A majority of Jews continue to support US President Obama, but the numbers have declined 17% since the last election, while community support for a more forceful stance on Iran has increased. This according to a new poll released Tuesday by the American Jewish Committee (AJC). The survey of 1074 self identified American Jews is the latest in an annual series, more than a decade old, that seeks to gauge relevant opinions, attitudes and trends. Also probed for the first time, is the relationship between religious activity and voting behavior.

The survey showed that President Obama would win 61% of the Jewish vote in an election contest against Mitt Romney, who would garner only 28% of said vote, with 11% undecided. In the 2008 election, Obama received 78% of the Jewish vote. Obama has however been gaining ground in the past 6 months. In September Obama scored 50% and Romney 32% support.

Among the 14% of US Jews who attend religious services one or more times per week, 52% would vote for Obama and 34% for Romney. At the same time, 67% of those who never attend religious services, representing 31% of respondents, would vote for Obama, while 21% would vote for Romney.

And what are the issues that US Jews find most pressing? 80% of those surveyed chose the economy, 57% health care, 26% national security and 22% US -Israel relations. Among those who chose national security and US-Israel relations, support for Obama was at 42% while support for Romney was between 44-45%. 58% approve of President Obama’s handling of the relationship between the US and Israel and 40% disapprove. Fully 70% approve of Israeli Prime Minister Netanyahu’s handling of US-Israel relations and only 28% disapprove.

The numbers really spike when it comes to Iran with 89% concerned about the prospect of an Iranian nuclear weapon. In the event that sanctions against Iran would fail to halt aggressive Iranian nuclear aspirations, 64% would support US military action against Iran and 75% would support similar Israeli military action. Regarding the Arab-Israeli peace process, the survey found that 37% think that prospects for peace have decreased since a year ago, 7% think they have increased, and 55% think prospects for peace have stayed the same.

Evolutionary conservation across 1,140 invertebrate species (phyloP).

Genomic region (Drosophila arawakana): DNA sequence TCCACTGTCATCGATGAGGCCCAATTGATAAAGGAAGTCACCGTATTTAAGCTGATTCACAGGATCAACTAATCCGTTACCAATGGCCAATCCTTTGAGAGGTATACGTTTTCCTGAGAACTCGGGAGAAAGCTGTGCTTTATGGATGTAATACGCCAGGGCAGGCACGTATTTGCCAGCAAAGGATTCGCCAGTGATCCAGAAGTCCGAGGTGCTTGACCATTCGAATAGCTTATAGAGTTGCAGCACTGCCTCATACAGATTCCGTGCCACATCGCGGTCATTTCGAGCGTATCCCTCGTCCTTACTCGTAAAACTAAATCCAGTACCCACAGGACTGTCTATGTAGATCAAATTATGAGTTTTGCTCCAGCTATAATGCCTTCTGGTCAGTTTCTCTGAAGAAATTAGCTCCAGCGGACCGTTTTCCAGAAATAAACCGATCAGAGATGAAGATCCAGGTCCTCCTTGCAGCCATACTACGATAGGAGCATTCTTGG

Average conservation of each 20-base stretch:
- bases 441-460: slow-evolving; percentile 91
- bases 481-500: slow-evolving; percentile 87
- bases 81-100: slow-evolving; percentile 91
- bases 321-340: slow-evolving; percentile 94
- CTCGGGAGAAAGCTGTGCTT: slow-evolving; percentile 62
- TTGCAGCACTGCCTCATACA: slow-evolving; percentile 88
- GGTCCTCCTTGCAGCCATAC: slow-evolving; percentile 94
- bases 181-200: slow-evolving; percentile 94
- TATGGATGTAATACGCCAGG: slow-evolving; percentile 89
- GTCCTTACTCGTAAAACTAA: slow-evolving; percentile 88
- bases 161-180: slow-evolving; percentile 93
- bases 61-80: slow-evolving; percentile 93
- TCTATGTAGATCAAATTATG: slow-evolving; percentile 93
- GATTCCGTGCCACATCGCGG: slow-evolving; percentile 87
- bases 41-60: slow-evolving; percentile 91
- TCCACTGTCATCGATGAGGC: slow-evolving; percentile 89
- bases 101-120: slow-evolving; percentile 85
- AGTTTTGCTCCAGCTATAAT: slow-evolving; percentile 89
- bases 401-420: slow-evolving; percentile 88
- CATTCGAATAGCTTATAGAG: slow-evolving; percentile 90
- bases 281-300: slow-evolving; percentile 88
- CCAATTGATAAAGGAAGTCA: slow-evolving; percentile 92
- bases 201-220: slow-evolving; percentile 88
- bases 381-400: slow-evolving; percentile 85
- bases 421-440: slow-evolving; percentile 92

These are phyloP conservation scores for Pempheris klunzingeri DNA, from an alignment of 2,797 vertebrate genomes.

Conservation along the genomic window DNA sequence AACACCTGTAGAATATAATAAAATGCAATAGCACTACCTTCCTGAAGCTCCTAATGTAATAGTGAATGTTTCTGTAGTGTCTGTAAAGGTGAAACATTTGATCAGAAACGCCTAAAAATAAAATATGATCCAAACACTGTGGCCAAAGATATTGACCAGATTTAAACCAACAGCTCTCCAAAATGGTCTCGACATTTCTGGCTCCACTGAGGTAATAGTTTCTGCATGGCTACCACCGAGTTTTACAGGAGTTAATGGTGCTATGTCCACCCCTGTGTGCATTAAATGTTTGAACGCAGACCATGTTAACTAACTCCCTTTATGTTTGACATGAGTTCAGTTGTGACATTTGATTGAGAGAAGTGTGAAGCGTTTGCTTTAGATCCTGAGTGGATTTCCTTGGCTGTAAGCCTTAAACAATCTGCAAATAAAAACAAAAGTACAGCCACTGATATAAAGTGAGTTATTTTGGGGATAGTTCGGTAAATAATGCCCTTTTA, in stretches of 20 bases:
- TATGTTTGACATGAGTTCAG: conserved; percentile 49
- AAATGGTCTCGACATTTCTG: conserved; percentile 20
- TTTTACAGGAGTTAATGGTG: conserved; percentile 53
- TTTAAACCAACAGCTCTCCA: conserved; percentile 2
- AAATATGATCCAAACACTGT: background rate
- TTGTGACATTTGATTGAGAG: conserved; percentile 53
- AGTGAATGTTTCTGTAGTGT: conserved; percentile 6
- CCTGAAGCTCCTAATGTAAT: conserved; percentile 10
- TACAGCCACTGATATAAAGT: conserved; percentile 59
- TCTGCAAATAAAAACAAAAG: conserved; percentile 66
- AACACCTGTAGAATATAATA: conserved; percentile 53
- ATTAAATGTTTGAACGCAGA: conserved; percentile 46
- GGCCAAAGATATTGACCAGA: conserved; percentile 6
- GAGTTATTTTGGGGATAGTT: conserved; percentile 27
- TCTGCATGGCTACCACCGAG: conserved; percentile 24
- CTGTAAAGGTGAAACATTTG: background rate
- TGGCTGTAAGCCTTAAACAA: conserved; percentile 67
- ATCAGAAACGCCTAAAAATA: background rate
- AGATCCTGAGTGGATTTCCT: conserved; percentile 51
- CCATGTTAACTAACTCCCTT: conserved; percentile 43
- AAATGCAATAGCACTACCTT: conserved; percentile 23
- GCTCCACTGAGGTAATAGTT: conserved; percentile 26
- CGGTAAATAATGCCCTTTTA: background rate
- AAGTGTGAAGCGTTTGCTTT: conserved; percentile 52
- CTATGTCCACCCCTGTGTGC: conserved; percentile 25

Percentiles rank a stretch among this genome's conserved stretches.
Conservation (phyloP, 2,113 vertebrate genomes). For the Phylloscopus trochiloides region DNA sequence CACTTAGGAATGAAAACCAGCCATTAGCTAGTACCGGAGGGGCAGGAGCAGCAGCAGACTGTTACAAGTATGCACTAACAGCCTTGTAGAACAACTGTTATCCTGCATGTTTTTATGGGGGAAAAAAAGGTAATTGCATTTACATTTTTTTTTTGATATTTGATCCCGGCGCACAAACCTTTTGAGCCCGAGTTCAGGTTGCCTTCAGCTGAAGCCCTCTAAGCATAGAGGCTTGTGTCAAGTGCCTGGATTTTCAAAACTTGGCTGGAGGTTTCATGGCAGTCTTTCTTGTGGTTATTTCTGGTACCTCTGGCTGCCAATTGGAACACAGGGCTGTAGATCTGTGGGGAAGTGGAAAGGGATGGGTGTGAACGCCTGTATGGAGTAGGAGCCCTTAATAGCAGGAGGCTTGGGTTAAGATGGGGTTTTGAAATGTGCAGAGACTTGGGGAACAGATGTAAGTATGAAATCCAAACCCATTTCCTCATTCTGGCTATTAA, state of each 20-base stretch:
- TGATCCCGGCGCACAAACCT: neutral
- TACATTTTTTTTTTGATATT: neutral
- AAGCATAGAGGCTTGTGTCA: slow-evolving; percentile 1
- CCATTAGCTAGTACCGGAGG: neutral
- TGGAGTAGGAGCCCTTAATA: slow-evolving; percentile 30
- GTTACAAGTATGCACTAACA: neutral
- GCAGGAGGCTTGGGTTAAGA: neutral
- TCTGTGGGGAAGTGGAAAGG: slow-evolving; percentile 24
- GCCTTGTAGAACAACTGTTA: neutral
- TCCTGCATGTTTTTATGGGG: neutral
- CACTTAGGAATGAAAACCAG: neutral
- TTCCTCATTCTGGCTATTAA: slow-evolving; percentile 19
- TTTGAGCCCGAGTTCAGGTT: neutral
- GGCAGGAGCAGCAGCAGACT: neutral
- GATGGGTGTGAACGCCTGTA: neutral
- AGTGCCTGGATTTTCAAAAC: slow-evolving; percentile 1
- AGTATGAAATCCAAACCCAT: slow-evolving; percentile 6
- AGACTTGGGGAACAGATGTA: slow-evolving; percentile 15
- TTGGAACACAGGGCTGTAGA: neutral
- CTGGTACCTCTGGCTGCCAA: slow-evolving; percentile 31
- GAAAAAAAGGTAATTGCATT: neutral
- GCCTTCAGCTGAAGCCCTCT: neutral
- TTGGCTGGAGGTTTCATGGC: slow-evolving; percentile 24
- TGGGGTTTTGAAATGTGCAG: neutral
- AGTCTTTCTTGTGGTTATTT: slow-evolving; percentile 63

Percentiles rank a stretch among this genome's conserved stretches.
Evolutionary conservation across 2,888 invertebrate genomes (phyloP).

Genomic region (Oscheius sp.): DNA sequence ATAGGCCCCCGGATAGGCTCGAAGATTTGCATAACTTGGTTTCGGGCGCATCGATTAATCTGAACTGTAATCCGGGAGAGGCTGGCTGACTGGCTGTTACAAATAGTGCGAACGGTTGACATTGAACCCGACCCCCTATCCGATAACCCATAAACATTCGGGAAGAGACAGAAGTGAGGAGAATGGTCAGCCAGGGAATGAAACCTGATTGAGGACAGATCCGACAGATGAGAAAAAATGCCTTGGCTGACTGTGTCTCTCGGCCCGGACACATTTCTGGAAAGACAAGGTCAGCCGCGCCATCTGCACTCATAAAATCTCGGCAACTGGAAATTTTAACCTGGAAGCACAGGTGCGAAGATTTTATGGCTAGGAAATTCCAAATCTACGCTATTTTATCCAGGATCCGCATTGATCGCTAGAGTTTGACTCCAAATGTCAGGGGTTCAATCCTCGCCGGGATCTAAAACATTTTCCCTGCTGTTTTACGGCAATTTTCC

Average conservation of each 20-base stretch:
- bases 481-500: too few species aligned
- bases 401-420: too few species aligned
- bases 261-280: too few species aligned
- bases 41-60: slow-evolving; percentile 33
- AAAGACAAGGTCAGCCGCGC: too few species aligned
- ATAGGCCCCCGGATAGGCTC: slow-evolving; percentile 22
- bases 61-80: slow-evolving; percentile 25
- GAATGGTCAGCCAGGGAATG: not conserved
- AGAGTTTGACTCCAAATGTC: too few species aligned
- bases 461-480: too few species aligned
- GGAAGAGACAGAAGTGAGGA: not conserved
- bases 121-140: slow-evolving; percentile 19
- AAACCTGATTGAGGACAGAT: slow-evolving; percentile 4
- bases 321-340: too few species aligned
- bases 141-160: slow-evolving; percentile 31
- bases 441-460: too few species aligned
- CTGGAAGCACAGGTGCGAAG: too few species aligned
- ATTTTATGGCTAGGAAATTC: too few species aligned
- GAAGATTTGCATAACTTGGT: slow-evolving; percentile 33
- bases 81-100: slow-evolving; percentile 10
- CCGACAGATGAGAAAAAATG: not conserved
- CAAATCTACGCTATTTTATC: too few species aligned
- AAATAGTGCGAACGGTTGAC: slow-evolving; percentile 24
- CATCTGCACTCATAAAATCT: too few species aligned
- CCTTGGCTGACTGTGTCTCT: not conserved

In a series of questions about relations between American Jews and Israel, the survey found that a majority of US Jews – 59% have never visited Israel, 19% visited once, and 21% have visited two or more times. At the same time, 71% of respondents believe that caring about Israel is a very important part of being a Jew.

The AJC survey of 1,074 American Jews was conducted by Knowledge Networks, March 14 – 27, 2012, and has a margin of error of plus or minus 4.8 percent. The full survey, selected highlights and methodology are available at www.ajc.org.

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Founder and Publisher of Jewlicious, David Abitbol lives in Jerusalem with his wife, newborn daughter and toddler son. Blogging as "ck" he's been blocked on twitter by the right and the left, so he's doing something right.


  • “A majority of Jews continue to support US President Obama, but the numbers have declined 17% since the last election…”

    The math is wrong here. According to the figures in this article, 78% of Jews voted for Obama in 2008. Presumably 22% voted for McCain, or perhaps someone else. 0% voted for “undecided”. Therefore, “undecided”s must be removed from the analysis to make a valid comparison.

    The article says that 61% of Jews have declared that they would vote for Obama, and 28% would vote for Romney. Therefore of the 89% of the Jews surveyed who have a preference, we have 61/89 = 69% of Jewish voters who would vote for Obama. So the numbers have declined by 9%, not 17%.

  • Another analysis which includes how the undecideds leans is at BibiReport. It says that you can split the undecideds right down the middle (5% lean to Romney, 6% lean to Obama), which would give Romney a 33% share. Never mind that the 28% is larger than what Bush took in 2004 and dwarfs what McCain took in 2008. The point is that Romney has somehow taken an opening and, if you’re starting from McCain’s 22% base, is halfway to the Republican high watermark of Reagan in 1980 (39%). Then again, I don’t know the history of AJC polling in election years, so that may be irrelevant. Also remember that no Democratic candidate since Woodrow Wilson in 1916 has won an election in which he has received less than 70% of the Jewish vote. Obama is in really dangerous territory, especially if the current polls in FL and OH hold water.